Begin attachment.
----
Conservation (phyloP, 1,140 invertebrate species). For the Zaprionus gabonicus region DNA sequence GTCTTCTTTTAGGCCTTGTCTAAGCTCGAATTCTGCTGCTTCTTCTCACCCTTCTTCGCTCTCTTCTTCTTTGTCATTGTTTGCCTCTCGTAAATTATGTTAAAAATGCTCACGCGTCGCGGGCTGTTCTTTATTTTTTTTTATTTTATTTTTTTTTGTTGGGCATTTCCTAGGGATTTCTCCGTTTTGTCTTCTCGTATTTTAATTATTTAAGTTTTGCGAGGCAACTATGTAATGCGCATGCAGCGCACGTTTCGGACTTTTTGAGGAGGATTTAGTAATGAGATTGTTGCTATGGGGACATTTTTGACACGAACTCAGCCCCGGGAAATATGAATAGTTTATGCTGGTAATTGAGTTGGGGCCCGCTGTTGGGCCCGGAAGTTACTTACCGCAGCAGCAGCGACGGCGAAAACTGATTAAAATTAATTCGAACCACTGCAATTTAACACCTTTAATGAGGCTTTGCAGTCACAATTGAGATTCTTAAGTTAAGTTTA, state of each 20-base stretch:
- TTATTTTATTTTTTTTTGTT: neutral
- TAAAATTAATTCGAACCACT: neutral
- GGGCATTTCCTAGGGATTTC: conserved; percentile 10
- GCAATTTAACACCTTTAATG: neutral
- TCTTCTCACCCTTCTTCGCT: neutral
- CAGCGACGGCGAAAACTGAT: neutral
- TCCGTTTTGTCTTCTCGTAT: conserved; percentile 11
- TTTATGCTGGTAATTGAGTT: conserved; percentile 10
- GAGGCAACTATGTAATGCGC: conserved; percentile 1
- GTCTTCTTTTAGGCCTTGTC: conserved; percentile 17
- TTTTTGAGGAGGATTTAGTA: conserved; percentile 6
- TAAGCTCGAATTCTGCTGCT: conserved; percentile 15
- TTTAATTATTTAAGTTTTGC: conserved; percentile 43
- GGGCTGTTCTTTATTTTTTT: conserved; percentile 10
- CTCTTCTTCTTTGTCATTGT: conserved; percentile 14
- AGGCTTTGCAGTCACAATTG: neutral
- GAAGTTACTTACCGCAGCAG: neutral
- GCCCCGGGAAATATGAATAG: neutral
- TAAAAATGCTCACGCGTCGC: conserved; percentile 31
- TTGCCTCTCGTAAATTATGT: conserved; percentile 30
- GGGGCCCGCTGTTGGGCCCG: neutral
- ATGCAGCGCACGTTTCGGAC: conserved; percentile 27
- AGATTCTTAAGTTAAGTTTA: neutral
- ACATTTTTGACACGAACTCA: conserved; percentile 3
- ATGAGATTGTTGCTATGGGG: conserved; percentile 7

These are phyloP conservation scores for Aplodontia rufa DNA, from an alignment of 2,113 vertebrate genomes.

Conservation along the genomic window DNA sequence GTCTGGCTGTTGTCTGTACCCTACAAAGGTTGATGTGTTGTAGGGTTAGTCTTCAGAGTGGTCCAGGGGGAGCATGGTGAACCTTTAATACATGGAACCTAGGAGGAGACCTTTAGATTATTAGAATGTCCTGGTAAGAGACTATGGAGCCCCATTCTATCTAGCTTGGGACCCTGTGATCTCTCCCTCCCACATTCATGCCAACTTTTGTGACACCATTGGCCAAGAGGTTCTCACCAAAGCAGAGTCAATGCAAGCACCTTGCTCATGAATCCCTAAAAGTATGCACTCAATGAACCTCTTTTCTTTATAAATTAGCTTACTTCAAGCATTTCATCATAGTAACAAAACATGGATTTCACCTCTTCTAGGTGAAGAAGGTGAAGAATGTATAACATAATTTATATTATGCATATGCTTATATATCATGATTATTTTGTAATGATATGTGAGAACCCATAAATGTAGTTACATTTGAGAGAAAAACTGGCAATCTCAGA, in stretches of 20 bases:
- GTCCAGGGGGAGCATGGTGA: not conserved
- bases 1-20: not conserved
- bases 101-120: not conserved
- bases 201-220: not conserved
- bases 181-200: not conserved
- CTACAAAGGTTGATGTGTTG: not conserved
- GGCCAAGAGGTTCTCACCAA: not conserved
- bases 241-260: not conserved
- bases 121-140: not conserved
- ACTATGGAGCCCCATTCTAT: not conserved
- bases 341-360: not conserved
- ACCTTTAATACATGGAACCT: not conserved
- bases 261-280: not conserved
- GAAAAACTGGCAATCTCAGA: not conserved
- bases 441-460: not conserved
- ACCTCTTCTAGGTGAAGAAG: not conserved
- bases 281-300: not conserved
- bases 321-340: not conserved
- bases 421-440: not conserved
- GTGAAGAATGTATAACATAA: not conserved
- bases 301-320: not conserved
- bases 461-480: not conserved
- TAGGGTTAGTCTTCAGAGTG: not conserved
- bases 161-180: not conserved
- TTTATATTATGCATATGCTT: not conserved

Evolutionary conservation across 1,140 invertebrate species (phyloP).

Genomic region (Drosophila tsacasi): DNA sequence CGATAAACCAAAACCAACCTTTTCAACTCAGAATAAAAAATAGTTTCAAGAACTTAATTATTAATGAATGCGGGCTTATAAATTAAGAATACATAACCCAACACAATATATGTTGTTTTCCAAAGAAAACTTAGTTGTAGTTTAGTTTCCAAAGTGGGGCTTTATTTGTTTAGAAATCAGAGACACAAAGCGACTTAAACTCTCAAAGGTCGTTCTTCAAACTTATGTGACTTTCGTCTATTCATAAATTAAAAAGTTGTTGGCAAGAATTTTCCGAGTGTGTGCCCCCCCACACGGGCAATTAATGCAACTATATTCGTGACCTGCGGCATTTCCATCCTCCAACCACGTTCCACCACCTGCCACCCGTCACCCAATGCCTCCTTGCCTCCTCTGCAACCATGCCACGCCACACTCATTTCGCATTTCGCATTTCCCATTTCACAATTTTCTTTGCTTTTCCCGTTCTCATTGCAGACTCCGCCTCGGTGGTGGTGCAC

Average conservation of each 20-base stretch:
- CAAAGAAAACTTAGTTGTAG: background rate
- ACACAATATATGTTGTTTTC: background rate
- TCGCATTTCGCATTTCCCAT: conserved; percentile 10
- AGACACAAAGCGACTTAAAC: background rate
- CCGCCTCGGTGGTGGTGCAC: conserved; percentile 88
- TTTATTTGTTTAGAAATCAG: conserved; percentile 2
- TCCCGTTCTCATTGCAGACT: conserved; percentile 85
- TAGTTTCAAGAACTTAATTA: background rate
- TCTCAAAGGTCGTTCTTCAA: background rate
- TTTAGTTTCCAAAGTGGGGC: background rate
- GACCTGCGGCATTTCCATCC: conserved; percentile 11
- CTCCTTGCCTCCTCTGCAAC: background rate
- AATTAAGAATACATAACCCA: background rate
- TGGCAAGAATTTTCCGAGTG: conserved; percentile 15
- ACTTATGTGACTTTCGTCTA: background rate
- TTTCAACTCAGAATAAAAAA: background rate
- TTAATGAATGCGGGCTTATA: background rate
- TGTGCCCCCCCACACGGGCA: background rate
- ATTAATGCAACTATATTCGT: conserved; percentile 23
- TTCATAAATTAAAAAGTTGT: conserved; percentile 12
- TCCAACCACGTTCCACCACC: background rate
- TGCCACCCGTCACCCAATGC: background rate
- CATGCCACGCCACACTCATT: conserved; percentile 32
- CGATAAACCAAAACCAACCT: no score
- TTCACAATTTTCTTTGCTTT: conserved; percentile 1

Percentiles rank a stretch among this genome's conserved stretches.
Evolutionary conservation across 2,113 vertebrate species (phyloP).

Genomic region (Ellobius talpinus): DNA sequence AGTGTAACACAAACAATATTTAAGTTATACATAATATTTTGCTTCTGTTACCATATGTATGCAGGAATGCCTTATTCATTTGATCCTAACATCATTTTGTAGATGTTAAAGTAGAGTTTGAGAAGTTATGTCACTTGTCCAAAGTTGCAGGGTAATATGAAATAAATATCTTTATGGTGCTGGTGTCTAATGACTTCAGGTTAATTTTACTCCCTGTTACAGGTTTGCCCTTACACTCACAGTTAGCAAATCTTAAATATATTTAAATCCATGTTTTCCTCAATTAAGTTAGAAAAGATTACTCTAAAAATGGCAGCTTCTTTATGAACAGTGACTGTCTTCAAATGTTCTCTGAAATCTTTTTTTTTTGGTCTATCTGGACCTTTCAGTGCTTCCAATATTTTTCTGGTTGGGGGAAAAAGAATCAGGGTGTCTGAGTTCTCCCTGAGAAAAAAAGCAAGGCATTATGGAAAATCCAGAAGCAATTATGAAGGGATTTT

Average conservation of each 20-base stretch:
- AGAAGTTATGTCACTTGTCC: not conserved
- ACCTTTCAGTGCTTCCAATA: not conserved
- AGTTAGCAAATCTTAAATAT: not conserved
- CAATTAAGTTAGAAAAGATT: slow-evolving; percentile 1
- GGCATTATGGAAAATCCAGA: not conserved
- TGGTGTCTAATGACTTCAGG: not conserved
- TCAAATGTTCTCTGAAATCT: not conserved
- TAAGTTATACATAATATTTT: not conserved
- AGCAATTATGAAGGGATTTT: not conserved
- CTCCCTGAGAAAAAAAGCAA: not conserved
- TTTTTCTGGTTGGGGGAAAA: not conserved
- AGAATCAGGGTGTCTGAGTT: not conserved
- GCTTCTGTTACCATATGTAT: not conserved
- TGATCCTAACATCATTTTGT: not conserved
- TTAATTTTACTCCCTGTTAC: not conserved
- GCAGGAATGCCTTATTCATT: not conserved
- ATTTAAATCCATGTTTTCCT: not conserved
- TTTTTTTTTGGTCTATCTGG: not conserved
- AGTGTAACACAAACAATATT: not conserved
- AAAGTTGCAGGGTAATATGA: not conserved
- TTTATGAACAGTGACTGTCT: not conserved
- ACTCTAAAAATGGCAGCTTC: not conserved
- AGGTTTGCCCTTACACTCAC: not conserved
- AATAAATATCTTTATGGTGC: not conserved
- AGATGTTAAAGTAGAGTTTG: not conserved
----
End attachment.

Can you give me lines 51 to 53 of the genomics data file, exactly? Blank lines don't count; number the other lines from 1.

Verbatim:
- TAGGGTTAGTCTTCAGAGTG: not conserved
- bases 161-180: not conserved
- TTTATATTATGCATATGCTT: not conserved